Sustainable Urban Agriculture and Food Planning

Author: Rob Roggema
Publisher: Routledge
ISBN: 1317293797
Format: PDF, Docs
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As urban populations rise rapidly and concerns about food security increase, interest in urban agriculture has been renewed in both developed and developing countries. This book focuses on the sustainable development of urban agriculture and its relationship to food planning in cities. It brings together the best revised and updated papers from the Sixth Association of European Schools of Planning (AESOP) conference on Sustainable Food Planning. The main emphasis is on the latest research and thinking on spatial planning and design, showing how urban agriculture provides opportunities to develop and enhance the spatial quality of urban environments. Chapters address various topics such as a new theoretical model for understanding urban agriculture, how urban agriculture contributes to restoring our connections to nature, and the limitations of the garden city concept to food security. Case studies are included from several European countries, including Bulgaria, France, Germany, Italy, Netherlands, Romania, Spain, Turkey and the UK, as well as Australia, Canada, Cameroon, Ethiopia and the United States (New York and Los Angeles).

The Right to Food Guidelines Democracy and Citizen Participation

Author: Katharine S. E. Cresswell Riol
Publisher: Routledge
ISBN: 1315529874
Format: PDF, Docs
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It is now more than a decade since the Right to Food Guidelines were negotiated, agreed and adopted internationally by states. This book provides a review of its objectives and the extent of success of its implementation. The focus is on the first key guideline – "Democracy, good governance, human rights and the rule of law" – with an emphasis on civil society participation in global food governance. The five BRICS countries (Brazil, Russia, India, China and South Africa) are presented as case studies: representing major emerging economies, they blur the line between the Global North and South, and exhibit different levels of human rights realisation. The book first provides an overview of the right to adequate food, accountability and democracy, and an introduction to the history of the development of the right to adequate food and the Right to Food Guidelines. It presents a historical synopsis of each of the BRICS states’ experiences with the right to adequate food and an analysis of their related periodic reporting to the Committee on Economic, Social and Cultural Rights, as well as a specific assessment of their progress in regard to the first guideline. The discussion then focuses on the effectiveness of the Right to Food Guidelines as both a policy-making and monitoring tool, based on the analysis of the guidelines and the BRICS states.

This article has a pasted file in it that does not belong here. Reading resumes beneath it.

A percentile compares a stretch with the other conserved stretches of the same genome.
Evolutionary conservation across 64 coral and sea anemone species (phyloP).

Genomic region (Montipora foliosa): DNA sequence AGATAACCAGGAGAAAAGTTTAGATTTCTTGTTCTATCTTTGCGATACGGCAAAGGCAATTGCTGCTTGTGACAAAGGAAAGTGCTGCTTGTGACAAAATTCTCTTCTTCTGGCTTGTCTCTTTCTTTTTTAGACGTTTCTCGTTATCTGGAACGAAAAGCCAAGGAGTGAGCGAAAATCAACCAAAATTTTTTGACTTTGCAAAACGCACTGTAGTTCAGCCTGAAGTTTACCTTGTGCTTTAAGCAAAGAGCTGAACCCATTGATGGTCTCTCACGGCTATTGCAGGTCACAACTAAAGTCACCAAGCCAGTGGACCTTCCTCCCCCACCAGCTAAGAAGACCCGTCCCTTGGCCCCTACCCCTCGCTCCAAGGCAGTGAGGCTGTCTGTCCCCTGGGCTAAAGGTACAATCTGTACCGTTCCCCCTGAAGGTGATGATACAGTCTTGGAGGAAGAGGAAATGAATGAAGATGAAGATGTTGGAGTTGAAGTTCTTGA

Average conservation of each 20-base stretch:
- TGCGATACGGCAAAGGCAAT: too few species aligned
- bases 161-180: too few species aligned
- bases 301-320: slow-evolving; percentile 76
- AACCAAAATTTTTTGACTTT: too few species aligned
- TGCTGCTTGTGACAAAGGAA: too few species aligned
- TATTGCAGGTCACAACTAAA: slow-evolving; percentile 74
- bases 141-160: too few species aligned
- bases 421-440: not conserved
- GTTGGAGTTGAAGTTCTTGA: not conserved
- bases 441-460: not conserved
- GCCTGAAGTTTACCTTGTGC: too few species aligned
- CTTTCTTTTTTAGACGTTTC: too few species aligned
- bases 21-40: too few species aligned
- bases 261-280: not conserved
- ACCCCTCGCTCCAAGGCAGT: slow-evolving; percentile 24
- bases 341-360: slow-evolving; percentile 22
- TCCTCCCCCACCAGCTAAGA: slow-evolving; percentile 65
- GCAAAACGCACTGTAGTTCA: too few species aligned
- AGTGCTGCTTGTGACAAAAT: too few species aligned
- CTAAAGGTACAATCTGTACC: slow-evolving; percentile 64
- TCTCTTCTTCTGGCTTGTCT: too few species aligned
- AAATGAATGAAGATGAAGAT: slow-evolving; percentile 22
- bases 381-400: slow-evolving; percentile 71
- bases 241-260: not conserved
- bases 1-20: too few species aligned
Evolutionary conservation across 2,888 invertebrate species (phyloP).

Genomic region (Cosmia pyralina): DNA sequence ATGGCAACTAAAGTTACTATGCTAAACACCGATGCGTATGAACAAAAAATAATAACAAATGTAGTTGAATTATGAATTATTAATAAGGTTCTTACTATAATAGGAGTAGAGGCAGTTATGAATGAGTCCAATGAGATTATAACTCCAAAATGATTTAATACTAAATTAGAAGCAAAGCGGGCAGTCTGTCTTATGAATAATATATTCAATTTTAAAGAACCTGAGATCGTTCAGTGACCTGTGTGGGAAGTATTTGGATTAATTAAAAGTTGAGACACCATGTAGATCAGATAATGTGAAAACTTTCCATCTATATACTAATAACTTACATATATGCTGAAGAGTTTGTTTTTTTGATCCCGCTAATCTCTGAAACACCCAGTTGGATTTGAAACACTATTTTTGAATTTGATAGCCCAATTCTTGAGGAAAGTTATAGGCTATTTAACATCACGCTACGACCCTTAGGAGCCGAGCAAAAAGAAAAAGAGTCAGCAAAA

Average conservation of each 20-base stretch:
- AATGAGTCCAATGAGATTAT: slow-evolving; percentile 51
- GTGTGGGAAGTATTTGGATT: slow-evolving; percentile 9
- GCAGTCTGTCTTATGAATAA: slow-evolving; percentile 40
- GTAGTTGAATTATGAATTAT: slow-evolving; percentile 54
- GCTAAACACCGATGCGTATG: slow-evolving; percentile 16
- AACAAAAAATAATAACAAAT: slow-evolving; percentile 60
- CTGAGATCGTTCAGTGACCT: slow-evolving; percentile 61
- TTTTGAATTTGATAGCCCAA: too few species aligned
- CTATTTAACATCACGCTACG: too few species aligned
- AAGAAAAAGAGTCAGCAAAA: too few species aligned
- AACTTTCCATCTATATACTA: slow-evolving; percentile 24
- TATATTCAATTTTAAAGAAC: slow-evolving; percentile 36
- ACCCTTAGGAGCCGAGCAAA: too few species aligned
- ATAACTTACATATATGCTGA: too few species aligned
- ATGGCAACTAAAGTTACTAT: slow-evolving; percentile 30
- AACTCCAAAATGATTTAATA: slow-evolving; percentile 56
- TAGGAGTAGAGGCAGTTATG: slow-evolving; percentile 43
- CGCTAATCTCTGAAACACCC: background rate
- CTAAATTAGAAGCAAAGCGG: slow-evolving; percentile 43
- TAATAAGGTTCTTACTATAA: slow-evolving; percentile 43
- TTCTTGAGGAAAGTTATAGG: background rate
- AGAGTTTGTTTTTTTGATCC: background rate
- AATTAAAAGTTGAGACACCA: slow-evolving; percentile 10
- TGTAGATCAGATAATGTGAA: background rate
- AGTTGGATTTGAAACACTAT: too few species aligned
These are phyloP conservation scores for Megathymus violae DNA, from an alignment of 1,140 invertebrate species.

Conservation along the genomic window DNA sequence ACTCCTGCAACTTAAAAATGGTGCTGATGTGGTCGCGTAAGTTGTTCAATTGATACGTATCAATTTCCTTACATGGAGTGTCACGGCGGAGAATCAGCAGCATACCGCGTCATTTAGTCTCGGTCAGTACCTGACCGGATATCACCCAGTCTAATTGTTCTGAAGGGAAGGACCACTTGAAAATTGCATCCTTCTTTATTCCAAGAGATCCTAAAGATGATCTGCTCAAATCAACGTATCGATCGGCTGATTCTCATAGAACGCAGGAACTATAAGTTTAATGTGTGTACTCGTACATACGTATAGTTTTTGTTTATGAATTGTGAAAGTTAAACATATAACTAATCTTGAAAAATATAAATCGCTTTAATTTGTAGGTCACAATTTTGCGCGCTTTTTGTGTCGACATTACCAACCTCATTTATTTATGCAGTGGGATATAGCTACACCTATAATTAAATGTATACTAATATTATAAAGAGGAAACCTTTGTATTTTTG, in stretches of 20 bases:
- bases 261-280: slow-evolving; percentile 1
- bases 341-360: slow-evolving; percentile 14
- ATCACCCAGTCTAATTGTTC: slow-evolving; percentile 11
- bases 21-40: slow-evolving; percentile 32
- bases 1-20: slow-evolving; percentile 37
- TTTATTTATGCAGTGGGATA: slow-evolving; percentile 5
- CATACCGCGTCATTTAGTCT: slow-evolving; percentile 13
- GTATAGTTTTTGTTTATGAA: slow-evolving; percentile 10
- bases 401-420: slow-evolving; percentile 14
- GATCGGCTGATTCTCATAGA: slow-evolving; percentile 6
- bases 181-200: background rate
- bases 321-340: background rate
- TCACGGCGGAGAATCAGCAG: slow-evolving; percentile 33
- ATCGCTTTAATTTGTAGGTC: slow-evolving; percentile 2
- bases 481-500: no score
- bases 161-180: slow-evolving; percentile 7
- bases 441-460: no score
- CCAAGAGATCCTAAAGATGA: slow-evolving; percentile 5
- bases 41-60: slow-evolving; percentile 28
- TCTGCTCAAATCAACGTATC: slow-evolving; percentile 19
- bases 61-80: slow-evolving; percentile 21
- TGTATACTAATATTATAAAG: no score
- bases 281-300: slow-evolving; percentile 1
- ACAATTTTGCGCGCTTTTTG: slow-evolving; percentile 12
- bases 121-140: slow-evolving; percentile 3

Food Consumption in the City

Author: Marlyne Sahakian